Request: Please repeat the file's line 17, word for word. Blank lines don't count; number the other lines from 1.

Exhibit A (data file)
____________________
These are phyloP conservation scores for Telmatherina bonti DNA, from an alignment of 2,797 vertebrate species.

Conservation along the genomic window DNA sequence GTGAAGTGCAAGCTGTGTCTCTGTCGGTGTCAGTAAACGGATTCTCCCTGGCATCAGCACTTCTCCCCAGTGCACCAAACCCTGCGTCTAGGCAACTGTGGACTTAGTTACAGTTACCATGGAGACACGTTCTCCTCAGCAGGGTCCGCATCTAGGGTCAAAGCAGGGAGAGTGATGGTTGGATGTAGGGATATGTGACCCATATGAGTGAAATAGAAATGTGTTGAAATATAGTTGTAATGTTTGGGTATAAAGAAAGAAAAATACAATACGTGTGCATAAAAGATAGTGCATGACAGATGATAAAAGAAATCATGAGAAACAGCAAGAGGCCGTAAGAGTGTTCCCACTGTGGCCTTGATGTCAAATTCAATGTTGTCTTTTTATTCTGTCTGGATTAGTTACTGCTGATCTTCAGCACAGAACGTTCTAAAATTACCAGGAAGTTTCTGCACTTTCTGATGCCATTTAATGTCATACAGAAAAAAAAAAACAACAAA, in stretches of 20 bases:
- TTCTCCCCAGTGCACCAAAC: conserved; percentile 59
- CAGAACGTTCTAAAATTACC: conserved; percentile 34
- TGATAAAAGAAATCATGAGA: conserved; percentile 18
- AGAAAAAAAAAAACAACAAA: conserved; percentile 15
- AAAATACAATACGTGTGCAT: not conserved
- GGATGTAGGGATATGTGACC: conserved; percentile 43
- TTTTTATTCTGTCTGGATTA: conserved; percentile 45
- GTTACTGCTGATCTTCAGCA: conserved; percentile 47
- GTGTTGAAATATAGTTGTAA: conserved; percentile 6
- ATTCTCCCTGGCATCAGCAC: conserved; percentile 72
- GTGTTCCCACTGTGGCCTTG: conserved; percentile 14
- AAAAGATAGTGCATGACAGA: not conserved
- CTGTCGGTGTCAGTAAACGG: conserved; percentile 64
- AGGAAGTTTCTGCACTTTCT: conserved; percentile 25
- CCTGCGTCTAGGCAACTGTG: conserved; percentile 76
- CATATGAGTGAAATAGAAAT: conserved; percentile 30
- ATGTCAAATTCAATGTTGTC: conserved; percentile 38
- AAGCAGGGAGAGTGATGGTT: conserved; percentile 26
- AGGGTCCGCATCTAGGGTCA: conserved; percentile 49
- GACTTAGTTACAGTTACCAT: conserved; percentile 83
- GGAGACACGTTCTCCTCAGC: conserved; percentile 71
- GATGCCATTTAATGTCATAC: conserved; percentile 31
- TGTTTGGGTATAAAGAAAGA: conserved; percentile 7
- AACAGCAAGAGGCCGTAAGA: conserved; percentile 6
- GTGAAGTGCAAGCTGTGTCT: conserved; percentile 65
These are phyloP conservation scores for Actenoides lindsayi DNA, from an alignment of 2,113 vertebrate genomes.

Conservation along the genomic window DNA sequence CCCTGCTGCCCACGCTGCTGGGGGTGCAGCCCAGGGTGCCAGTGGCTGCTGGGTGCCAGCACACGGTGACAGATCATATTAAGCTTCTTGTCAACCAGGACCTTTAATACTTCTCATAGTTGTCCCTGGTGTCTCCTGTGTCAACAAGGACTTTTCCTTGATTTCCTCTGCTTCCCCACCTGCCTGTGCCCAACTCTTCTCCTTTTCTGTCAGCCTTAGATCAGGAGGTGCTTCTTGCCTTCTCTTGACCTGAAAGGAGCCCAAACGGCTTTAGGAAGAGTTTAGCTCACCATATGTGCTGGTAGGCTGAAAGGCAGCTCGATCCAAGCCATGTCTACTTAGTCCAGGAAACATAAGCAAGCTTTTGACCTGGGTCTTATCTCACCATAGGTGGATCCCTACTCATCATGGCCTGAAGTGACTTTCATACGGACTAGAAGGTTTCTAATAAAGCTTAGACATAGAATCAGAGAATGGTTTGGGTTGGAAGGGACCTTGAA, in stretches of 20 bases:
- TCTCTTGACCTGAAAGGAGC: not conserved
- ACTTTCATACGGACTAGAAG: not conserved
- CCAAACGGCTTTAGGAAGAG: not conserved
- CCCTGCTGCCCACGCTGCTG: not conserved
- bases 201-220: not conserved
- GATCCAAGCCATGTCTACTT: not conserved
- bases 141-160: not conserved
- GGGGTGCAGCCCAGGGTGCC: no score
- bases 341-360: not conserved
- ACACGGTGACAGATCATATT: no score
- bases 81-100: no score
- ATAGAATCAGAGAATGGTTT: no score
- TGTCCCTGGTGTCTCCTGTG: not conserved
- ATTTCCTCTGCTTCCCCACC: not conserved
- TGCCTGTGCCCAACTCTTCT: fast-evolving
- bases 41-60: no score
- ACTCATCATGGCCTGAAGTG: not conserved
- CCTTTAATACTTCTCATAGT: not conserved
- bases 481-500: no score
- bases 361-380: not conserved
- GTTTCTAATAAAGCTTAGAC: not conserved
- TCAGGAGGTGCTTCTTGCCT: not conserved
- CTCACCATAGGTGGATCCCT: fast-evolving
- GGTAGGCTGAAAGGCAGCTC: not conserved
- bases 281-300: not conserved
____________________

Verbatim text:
- CCTGCGTCTAGGCAACTGTG: conserved; percentile 76